Do you, like me, ever suffer from writers block? You know, those periods when you gaze, for what seems like hours, at a blank piece of paper or a blank, opened Word file on your computer screen. No matter how hard you try you can’t think of a thing to write and the more you try, the more hopeless it becomes. Yes, this is what’s affectionately known as Writer’s Block.
There has been much advice written on techniques and strategies to overcome this fearful condition and in some cases the causes.
In the Writer’s Block article on Wikipedia, it is suggested that, “the condition ranges from difficulty in coming up with original ideas to more extreme examples in which some “blocked” writers have been unable to work for years, and some have even abandoned their supposed lifelong careers.” It also goes on to state that the condition has affected, amongst others, F. Scott Fitzgerald and Charles M. Shultz.
In Charlie Jane Ander’s online article, she identifies ten types of writer’s block and suggests strategies to overcome them. The types of block identified include, “You can’t come up with an idea”, “You can’t think of the right words for what you’re trying to convey in this one paragraph” and “You’re stuck in the middle and have no idea what happens next”. I’ve certainly been afflicted with these at one time or another.
In her online article, Emily Temple identifies 13 authors who give their tips for overcoming writers block. Authors giving advice include Maya Angelou, Ray Bradbury, Ernest Hemingway, Mark Twain and John Steinbeck and it seems to me that if writers of this stature have to have strategies for overcoming writer’s block, then we are all in good company.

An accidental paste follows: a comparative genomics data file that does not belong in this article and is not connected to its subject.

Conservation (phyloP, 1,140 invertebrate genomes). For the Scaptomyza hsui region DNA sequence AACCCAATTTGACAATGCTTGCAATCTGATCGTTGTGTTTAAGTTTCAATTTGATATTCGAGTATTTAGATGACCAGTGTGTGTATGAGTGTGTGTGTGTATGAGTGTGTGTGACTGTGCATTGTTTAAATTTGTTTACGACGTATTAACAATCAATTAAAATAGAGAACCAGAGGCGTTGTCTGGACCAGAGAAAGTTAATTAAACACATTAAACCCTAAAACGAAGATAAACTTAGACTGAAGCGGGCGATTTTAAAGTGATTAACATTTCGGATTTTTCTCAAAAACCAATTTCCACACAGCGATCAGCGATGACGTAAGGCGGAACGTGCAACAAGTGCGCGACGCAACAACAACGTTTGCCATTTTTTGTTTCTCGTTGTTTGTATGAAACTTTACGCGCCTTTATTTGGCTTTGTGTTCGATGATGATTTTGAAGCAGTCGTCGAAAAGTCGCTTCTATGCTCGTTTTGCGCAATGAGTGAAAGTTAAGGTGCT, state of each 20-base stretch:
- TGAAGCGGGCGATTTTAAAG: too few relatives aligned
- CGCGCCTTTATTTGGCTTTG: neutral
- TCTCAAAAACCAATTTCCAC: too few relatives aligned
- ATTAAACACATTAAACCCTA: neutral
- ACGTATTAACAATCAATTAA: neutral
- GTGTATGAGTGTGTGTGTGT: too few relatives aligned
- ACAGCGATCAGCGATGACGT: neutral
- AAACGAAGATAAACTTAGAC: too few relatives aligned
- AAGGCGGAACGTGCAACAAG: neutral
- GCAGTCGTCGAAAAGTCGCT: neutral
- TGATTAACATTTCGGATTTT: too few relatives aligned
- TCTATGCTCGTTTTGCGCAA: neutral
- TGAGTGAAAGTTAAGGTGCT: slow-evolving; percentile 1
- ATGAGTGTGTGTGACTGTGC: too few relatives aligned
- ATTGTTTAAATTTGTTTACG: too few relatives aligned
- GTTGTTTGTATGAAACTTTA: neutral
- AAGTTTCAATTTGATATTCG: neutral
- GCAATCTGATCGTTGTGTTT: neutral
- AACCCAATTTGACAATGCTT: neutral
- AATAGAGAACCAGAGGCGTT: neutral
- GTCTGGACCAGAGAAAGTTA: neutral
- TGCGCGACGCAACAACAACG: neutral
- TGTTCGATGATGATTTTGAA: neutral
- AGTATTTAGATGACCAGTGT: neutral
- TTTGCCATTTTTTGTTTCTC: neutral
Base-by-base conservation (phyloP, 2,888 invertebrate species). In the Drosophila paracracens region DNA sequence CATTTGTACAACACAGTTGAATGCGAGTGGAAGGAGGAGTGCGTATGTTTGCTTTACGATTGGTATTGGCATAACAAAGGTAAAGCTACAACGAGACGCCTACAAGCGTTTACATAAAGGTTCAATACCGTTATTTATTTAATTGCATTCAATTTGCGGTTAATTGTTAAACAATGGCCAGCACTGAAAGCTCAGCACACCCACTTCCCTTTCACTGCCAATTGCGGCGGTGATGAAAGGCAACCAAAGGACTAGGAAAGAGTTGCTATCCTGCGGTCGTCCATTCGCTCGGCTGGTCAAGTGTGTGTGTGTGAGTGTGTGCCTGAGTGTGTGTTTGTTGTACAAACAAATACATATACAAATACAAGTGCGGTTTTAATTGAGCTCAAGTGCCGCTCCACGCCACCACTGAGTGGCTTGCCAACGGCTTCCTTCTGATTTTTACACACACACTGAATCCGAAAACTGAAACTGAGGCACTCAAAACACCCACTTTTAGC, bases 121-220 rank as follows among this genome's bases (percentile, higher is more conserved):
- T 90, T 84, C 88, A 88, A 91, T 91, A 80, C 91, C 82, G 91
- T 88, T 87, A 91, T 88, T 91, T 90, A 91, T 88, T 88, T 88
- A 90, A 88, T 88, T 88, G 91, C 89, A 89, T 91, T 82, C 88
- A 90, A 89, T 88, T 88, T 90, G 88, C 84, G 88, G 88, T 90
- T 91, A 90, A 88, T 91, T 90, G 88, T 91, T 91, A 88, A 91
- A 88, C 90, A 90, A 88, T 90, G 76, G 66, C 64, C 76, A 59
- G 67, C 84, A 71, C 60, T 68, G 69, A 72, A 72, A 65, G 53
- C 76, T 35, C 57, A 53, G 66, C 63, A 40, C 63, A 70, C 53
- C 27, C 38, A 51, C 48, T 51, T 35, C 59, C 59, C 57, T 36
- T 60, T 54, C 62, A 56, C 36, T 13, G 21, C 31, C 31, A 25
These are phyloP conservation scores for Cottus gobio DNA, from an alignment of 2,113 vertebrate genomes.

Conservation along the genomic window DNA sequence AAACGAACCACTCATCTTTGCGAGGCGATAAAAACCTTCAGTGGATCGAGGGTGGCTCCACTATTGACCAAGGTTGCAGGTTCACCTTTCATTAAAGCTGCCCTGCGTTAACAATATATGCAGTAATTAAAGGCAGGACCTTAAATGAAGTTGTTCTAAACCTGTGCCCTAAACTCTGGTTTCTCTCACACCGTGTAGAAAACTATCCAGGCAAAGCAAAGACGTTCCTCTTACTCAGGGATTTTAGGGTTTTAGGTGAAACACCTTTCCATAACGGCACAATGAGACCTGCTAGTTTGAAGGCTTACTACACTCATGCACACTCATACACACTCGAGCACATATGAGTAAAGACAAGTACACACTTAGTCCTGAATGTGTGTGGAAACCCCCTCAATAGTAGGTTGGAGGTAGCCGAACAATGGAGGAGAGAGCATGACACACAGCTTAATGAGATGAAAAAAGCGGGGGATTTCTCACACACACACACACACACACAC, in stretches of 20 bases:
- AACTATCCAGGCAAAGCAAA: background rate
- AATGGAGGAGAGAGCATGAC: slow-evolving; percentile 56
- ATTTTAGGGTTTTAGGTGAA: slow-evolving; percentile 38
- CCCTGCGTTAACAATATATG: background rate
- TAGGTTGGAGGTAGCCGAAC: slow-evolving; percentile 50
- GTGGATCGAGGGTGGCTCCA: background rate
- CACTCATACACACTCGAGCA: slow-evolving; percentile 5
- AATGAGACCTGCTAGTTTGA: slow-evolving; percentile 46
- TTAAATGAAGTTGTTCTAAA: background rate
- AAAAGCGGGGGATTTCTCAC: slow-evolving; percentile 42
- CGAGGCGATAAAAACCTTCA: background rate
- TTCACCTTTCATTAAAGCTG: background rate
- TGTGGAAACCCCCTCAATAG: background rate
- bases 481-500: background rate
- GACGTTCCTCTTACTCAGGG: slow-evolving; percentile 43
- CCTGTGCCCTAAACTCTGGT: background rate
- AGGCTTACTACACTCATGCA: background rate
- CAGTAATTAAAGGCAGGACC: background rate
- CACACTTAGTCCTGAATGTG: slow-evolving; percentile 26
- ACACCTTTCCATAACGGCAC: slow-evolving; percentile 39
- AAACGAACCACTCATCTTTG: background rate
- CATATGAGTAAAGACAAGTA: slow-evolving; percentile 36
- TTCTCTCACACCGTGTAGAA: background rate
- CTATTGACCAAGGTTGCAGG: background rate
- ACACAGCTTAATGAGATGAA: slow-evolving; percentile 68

If you Google “Writer’s Block” you will get over 8 million articles, so I guess there will be some solutions available amongst these which match your problems exactly. My three personal tips are:
I find song titles can be a source of inspiration, so I often look through my iTunes folders and look at some of the 7,000+ songs I have. For example, what inspiration could I get from, “Flashback”, “Keep It To Yourself”, “Standing In The Shadow Of Love”, “She’s Leaving Home”, “Foolin’ Myself”, “The Modern Things”, “Paranoid”, “Black Heart”. It would be quite easy to do the same with book or film titles.
Brainstorm (or should I be politically correct and call it “thought shower”) – start with your blank piece of paper and draw a circle in the middle of it. Now write a word in the middle – any word will do. Then draw links to other thoughts emanating from those words, and so on. When you have exhausted your imagination or filled the page, start looking for connections amongst the words. The idea is illustrated below:
So could you base a story on receiving a speeding ticket in Monaco and then finding out that the car you thought was yours was a stolen car?
Get out and observe – go out to the pub/a café/ the library/ the supermarket/ the park/ etc. and listen and look. It helps to take notes on what you observe, which may then inspire you.
So what are your tips for overcoming writers block? Please share your experiences with us.